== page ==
Join us for a day of shipwreck discovery and research!
Wreck-A-Palooza is NMGL’s annual shipwreck program and in 2018, we have consolidated it into one day! Join us to learn about our Great Lakes and Ohio history through the loss of four extraordinary vessels. You can sign up for one presentation, a half day, or the entire day (with lunch included!)
10:00 am – Carrie Sowden: “Lake Serpent”
In the summer of 2018, the National Museum of the Great Lakes and the Cleveland Underwater Explorers mounted an archaeological excavation project to identify the remains of a shipwreck initially thought to be the Lake Serpent. This will be the first time these results have been discussed publicly from the archaeologists.
11:00 am – Andrew Sewell and Justin Zink: “Salvage Archaeology of the Black Diamond Canal Boat”
In February of 2016, a contractor working on the berm foundation as part of emergency dam repairs at Buckeye Lake made an unexpected discovery: large amounts of timbers that appeared to come from a boat, and not the usual old dock remains and logs he had been finding. Historical research and analysis of the timbers strongly suggest the recovered remains represent material from the wreck of the Black Diamond, a canal boat that sunk in Buckeye Lake in 1850. The wreck represents one of only a handful of historically recorded shipwrecks in Ohio that are not located in Lake Erie, and is the only canal boat wreck formally identified in the state. This paper presents an overview of the context, discovery, analysis, and interpretation of the canal boat remains and suggests avenues for further archaeological research on Ohio canal boats.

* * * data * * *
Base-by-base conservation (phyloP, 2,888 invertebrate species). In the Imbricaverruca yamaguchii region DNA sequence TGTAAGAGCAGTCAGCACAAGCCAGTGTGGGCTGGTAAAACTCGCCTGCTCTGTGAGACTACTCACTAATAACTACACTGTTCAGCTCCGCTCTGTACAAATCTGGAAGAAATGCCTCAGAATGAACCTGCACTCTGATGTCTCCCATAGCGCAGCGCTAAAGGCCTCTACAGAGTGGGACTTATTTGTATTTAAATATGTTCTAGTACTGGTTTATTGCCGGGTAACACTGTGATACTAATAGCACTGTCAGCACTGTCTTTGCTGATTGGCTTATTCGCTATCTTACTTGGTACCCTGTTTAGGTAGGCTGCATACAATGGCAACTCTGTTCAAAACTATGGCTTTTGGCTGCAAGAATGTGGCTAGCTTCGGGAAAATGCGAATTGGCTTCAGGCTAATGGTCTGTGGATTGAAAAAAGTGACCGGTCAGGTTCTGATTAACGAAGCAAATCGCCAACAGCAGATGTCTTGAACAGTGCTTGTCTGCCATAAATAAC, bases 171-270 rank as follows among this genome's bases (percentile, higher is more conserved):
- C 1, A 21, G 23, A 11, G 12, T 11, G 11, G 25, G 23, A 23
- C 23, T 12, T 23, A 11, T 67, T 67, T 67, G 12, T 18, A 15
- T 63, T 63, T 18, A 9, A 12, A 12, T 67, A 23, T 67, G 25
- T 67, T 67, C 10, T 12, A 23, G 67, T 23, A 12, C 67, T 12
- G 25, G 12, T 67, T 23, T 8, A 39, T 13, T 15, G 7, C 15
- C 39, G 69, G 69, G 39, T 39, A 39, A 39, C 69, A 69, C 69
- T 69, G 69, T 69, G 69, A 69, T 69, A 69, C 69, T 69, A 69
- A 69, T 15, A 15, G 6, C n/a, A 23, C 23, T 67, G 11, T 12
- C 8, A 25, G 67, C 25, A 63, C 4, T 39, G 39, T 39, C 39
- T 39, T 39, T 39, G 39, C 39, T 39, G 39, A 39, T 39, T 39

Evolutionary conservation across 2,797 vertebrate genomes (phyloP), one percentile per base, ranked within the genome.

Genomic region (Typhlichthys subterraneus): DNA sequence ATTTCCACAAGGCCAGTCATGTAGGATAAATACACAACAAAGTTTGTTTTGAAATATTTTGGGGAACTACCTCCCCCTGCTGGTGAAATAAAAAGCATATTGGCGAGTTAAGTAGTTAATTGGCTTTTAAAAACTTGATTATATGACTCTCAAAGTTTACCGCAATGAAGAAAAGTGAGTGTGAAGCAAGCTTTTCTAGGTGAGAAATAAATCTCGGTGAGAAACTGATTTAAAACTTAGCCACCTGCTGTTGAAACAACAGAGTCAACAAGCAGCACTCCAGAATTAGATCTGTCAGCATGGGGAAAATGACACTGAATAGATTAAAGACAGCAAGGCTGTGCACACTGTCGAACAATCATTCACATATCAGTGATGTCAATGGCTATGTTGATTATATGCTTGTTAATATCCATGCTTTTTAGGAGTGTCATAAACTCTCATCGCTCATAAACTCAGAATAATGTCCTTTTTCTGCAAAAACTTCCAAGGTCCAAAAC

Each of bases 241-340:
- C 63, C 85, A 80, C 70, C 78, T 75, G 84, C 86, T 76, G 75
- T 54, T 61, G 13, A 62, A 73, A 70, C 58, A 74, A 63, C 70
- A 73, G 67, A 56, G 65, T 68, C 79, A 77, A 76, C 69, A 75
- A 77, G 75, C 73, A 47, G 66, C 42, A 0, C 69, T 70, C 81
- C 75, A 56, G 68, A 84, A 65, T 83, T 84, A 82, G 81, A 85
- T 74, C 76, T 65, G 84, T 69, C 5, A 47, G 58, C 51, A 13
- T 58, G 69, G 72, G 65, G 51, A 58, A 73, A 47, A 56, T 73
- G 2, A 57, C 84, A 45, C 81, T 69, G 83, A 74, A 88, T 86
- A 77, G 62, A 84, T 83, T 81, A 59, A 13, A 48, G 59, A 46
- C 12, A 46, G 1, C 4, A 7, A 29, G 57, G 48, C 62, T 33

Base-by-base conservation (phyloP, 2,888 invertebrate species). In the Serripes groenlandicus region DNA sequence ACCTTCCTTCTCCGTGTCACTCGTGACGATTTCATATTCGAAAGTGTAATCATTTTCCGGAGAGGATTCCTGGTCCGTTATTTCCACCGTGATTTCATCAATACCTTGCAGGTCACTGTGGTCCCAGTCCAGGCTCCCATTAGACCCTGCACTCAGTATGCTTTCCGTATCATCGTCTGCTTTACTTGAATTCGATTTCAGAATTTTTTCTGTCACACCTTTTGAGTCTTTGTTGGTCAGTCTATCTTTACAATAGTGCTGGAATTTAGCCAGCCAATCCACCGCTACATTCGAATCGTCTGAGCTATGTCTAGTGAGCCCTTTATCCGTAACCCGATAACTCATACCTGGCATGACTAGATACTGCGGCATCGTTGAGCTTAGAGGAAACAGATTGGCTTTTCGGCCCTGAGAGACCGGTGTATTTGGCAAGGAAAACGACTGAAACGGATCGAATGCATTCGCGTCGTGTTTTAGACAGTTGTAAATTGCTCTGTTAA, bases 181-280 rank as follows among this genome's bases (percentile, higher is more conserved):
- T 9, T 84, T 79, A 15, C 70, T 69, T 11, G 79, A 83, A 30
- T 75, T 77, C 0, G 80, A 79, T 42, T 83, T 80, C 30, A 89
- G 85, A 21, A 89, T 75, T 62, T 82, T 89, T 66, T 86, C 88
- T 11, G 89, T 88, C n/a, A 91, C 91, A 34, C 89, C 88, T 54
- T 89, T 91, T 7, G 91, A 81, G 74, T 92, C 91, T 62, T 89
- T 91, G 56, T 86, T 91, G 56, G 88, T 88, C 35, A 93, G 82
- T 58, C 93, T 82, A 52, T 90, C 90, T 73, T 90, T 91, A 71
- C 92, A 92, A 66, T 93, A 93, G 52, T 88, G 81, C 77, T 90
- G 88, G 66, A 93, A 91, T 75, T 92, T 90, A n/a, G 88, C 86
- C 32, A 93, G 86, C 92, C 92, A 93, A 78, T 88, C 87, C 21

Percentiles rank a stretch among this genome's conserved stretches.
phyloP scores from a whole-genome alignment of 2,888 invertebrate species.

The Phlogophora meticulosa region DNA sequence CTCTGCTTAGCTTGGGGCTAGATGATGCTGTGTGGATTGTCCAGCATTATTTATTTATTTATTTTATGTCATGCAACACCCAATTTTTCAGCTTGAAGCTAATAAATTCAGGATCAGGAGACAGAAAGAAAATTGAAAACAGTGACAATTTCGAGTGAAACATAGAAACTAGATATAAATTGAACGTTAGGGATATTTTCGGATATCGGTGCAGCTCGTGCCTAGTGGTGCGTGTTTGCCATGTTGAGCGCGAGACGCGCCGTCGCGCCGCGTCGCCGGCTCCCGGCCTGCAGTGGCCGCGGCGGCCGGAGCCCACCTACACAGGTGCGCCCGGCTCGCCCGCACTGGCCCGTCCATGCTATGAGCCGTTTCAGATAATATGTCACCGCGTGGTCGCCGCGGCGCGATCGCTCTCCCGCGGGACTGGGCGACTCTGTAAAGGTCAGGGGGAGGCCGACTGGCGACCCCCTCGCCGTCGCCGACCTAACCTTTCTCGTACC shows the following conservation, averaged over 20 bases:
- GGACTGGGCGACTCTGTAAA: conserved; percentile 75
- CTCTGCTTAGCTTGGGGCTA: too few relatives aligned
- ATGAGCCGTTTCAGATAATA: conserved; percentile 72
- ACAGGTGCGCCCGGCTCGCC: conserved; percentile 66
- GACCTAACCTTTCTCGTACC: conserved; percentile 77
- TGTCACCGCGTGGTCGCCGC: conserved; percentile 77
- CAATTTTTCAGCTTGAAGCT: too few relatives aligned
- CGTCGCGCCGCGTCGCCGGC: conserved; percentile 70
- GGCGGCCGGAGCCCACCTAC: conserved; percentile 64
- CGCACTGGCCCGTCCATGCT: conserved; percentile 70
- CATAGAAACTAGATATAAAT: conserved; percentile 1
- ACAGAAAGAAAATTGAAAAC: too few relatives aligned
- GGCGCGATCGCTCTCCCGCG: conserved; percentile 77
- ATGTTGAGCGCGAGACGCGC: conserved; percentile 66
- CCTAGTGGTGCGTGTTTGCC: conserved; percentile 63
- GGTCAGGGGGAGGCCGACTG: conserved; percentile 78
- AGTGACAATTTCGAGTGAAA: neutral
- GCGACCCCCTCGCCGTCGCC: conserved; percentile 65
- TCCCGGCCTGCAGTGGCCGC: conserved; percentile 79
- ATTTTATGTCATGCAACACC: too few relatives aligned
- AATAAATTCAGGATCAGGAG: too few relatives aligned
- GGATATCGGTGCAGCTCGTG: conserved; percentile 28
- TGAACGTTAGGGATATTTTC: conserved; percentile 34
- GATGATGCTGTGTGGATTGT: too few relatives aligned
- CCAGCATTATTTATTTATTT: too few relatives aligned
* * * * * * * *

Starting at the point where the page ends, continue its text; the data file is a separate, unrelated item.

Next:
12:00 pm – Lunch for all day registrants
1:00 pm – Kevin Magee: “Cornelia B. Windiate – Lake Huron Mystery Ship”
In 1986 Paul Ehorn and John Steele made an amazing discovery off the Presque Isle, Michigan, coast. It was a pristine three-masted schooner sitting on the bottom in 180 feet of water with its name on it – the Cornelia B. Windiate. However, it was in the wrong lake and supposedly sank in Lake Michigan in December, 1875, not in Lake Huron. It was also remarkably intact and is one of the best shipwrecks of this type in the Great Lakes. In 2003 Joyce Hayward organized an archaeological survey to study and document this ship utilizing recreational technical scuba diving volunteers, one of the first projects of this magnitude. This shipwreck continues to amaze, and speculation continues on the final voyage of this remarkable vessel.
2:00 pm – Ric Mixter: “Le Griffon – Fact vs. Fiction”
Le Griffon became the first shipwreck in the upper Great Lakes when it vanished with a fur cargo in 1679. Since that time, fantastical stories have been made up about its loss, from native legends to yellow journalism and baseless TV news reports about the wreck’s discovery. Ric Mixter dives into the mystery behind the wreck and shares some of the most famous claims to its whereabouts- finding many times the quest is more for headlines than it is for archaeology.
Single presentation: Members $12, Non-members $15
Half Day: Members $22, Non-members $26
Whole day (includes box lunch): Members $60, Non-members $70